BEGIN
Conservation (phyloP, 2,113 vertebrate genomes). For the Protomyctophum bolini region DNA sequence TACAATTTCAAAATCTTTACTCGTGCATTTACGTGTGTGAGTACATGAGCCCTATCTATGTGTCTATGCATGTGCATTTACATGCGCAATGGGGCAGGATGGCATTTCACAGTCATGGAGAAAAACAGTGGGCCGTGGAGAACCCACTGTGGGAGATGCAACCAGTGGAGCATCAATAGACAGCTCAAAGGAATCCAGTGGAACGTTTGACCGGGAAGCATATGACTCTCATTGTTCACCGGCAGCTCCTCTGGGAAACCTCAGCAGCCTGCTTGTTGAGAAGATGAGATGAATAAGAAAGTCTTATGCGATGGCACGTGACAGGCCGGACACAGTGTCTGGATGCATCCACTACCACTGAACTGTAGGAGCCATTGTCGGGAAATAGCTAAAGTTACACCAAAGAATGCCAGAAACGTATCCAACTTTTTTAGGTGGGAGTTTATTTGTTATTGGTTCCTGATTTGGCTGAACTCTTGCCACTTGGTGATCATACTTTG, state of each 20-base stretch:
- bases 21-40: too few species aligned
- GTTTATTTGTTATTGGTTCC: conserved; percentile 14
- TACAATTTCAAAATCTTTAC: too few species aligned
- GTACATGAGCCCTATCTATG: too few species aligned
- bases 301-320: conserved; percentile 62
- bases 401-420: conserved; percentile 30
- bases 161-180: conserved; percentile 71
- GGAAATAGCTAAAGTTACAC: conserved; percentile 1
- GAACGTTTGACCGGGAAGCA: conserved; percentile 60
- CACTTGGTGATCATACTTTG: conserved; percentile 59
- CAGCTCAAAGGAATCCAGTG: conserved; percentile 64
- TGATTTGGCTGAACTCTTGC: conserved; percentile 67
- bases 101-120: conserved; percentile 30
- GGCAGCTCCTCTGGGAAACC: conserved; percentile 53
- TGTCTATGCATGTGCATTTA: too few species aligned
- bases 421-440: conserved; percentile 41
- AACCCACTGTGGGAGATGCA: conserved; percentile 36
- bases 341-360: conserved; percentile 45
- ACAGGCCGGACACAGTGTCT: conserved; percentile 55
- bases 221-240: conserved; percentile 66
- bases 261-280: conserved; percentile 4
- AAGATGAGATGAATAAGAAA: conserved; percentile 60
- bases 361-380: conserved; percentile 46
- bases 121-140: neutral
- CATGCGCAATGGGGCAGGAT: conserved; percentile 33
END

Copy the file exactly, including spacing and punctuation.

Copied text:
Conservation (phyloP, 2,113 vertebrate genomes). For the Protomyctophum bolini region DNA sequence TACAATTTCAAAATCTTTACTCGTGCATTTACGTGTGTGAGTACATGAGCCCTATCTATGTGTCTATGCATGTGCATTTACATGCGCAATGGGGCAGGATGGCATTTCACAGTCATGGAGAAAAACAGTGGGCCGTGGAGAACCCACTGTGGGAGATGCAACCAGTGGAGCATCAATAGACAGCTCAAAGGAATCCAGTGGAACGTTTGACCGGGAAGCATATGACTCTCATTGTTCACCGGCAGCTCCTCTGGGAAACCTCAGCAGCCTGCTTGTTGAGAAGATGAGATGAATAAGAAAGTCTTATGCGATGGCACGTGACAGGCCGGACACAGTGTCTGGATGCATCCACTACCACTGAACTGTAGGAGCCATTGTCGGGAAATAGCTAAAGTTACACCAAAGAATGCCAGAAACGTATCCAACTTTTTTAGGTGGGAGTTTATTTGTTATTGGTTCCTGATTTGGCTGAACTCTTGCCACTTGGTGATCATACTTTG, state of each 20-base stretch:
- bases 21-40: too few species aligned
- GTTTATTTGTTATTGGTTCC: conserved; percentile 14
- TACAATTTCAAAATCTTTAC: too few species aligned
- GTACATGAGCCCTATCTATG: too few species aligned
- bases 301-320: conserved; percentile 62
- bases 401-420: conserved; percentile 30
- bases 161-180: conserved; percentile 71
- GGAAATAGCTAAAGTTACAC: conserved; percentile 1
- GAACGTTTGACCGGGAAGCA: conserved; percentile 60
- CACTTGGTGATCATACTTTG: conserved; percentile 59
- CAGCTCAAAGGAATCCAGTG: conserved; percentile 64
- TGATTTGGCTGAACTCTTGC: conserved; percentile 67
- bases 101-120: conserved; percentile 30
- GGCAGCTCCTCTGGGAAACC: conserved; percentile 53
- TGTCTATGCATGTGCATTTA: too few species aligned
- bases 421-440: conserved; percentile 41
- AACCCACTGTGGGAGATGCA: conserved; percentile 36
- bases 341-360: conserved; percentile 45
- ACAGGCCGGACACAGTGTCT: conserved; percentile 55
- bases 221-240: conserved; percentile 66
- bases 261-280: conserved; percentile 4
- AAGATGAGATGAATAAGAAA: conserved; percentile 60
- bases 361-380: conserved; percentile 46
- bases 121-140: neutral
- CATGCGCAATGGGGCAGGAT: conserved; percentile 33